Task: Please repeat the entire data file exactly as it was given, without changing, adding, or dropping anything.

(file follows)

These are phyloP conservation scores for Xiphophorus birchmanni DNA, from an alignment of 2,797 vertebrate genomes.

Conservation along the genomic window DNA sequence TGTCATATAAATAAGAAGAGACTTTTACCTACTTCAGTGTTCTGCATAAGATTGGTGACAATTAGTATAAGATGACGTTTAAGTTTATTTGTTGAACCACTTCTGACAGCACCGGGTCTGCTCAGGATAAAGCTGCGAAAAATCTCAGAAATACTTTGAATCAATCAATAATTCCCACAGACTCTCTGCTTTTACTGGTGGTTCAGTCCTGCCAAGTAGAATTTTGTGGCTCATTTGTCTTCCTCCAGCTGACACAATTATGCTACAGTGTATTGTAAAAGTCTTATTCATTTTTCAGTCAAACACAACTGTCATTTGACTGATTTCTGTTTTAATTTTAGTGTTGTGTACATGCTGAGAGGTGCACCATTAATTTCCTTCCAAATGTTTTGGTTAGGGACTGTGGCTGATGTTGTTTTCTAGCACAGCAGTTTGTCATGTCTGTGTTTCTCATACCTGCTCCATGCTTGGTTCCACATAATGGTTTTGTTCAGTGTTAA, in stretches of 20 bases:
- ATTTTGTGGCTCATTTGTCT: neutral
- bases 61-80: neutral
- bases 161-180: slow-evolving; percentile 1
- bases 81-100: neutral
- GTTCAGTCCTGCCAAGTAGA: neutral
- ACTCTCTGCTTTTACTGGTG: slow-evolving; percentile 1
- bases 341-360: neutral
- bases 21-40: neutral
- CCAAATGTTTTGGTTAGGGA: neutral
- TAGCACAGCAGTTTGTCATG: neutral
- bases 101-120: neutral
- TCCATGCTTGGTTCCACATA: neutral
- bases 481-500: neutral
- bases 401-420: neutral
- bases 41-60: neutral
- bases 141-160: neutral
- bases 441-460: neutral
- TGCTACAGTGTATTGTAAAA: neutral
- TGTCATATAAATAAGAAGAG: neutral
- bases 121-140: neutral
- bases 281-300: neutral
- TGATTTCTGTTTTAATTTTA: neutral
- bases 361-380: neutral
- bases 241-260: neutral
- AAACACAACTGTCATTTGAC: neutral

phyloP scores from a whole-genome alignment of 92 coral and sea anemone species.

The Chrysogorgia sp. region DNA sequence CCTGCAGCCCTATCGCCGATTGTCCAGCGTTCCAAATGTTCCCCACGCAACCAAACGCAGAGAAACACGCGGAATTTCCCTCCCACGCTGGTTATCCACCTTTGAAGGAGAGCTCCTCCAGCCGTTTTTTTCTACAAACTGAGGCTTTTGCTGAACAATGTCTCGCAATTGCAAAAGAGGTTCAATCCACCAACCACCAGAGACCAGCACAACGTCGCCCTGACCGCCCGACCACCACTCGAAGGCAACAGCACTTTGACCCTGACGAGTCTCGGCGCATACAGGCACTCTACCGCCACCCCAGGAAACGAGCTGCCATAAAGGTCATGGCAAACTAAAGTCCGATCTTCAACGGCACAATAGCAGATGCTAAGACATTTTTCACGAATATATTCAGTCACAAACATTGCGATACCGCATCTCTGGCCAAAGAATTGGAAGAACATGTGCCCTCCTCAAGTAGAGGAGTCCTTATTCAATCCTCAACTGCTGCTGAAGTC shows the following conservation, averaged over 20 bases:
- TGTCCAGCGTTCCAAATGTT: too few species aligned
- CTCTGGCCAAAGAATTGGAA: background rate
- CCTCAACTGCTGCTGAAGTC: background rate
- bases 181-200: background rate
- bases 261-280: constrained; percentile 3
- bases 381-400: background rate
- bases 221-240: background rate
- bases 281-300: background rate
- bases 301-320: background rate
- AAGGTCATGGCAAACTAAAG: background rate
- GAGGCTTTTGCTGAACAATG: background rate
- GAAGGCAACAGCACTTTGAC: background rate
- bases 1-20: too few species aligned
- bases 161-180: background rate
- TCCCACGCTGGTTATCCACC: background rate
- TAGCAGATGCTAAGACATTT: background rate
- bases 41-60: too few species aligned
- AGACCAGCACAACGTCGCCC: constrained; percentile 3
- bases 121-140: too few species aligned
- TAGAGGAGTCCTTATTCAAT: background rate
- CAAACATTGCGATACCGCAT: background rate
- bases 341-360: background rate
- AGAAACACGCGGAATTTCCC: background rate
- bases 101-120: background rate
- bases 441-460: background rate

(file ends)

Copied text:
These are phyloP conservation scores for Xiphophorus birchmanni DNA, from an alignment of 2,797 vertebrate genomes.

Conservation along the genomic window DNA sequence TGTCATATAAATAAGAAGAGACTTTTACCTACTTCAGTGTTCTGCATAAGATTGGTGACAATTAGTATAAGATGACGTTTAAGTTTATTTGTTGAACCACTTCTGACAGCACCGGGTCTGCTCAGGATAAAGCTGCGAAAAATCTCAGAAATACTTTGAATCAATCAATAATTCCCACAGACTCTCTGCTTTTACTGGTGGTTCAGTCCTGCCAAGTAGAATTTTGTGGCTCATTTGTCTTCCTCCAGCTGACACAATTATGCTACAGTGTATTGTAAAAGTCTTATTCATTTTTCAGTCAAACACAACTGTCATTTGACTGATTTCTGTTTTAATTTTAGTGTTGTGTACATGCTGAGAGGTGCACCATTAATTTCCTTCCAAATGTTTTGGTTAGGGACTGTGGCTGATGTTGTTTTCTAGCACAGCAGTTTGTCATGTCTGTGTTTCTCATACCTGCTCCATGCTTGGTTCCACATAATGGTTTTGTTCAGTGTTAA, in stretches of 20 bases:
- ATTTTGTGGCTCATTTGTCT: neutral
- bases 61-80: neutral
- bases 161-180: slow-evolving; percentile 1
- bases 81-100: neutral
- GTTCAGTCCTGCCAAGTAGA: neutral
- ACTCTCTGCTTTTACTGGTG: slow-evolving; percentile 1
- bases 341-360: neutral
- bases 21-40: neutral
- CCAAATGTTTTGGTTAGGGA: neutral
- TAGCACAGCAGTTTGTCATG: neutral
- bases 101-120: neutral
- TCCATGCTTGGTTCCACATA: neutral
- bases 481-500: neutral
- bases 401-420: neutral
- bases 41-60: neutral
- bases 141-160: neutral
- bases 441-460: neutral
- TGCTACAGTGTATTGTAAAA: neutral
- TGTCATATAAATAAGAAGAG: neutral
- bases 121-140: neutral
- bases 281-300: neutral
- TGATTTCTGTTTTAATTTTA: neutral
- bases 361-380: neutral
- bases 241-260: neutral
- AAACACAACTGTCATTTGAC: neutral

phyloP scores from a whole-genome alignment of 92 coral and sea anemone species.

The Chrysogorgia sp. region DNA sequence CCTGCAGCCCTATCGCCGATTGTCCAGCGTTCCAAATGTTCCCCACGCAACCAAACGCAGAGAAACACGCGGAATTTCCCTCCCACGCTGGTTATCCACCTTTGAAGGAGAGCTCCTCCAGCCGTTTTTTTCTACAAACTGAGGCTTTTGCTGAACAATGTCTCGCAATTGCAAAAGAGGTTCAATCCACCAACCACCAGAGACCAGCACAACGTCGCCCTGACCGCCCGACCACCACTCGAAGGCAACAGCACTTTGACCCTGACGAGTCTCGGCGCATACAGGCACTCTACCGCCACCCCAGGAAACGAGCTGCCATAAAGGTCATGGCAAACTAAAGTCCGATCTTCAACGGCACAATAGCAGATGCTAAGACATTTTTCACGAATATATTCAGTCACAAACATTGCGATACCGCATCTCTGGCCAAAGAATTGGAAGAACATGTGCCCTCCTCAAGTAGAGGAGTCCTTATTCAATCCTCAACTGCTGCTGAAGTC shows the following conservation, averaged over 20 bases:
- TGTCCAGCGTTCCAAATGTT: too few species aligned
- CTCTGGCCAAAGAATTGGAA: background rate
- CCTCAACTGCTGCTGAAGTC: background rate
- bases 181-200: background rate
- bases 261-280: constrained; percentile 3
- bases 381-400: background rate
- bases 221-240: background rate
- bases 281-300: background rate
- bases 301-320: background rate
- AAGGTCATGGCAAACTAAAG: background rate
- GAGGCTTTTGCTGAACAATG: background rate
- GAAGGCAACAGCACTTTGAC: background rate
- bases 1-20: too few species aligned
- bases 161-180: background rate
- TCCCACGCTGGTTATCCACC: background rate
- TAGCAGATGCTAAGACATTT: background rate
- bases 41-60: too few species aligned
- AGACCAGCACAACGTCGCCC: constrained; percentile 3
- bases 121-140: too few species aligned
- TAGAGGAGTCCTTATTCAAT: background rate
- CAAACATTGCGATACCGCAT: background rate
- bases 341-360: background rate
- AGAAACACGCGGAATTTCCC: background rate
- bases 101-120: background rate
- bases 441-460: background rate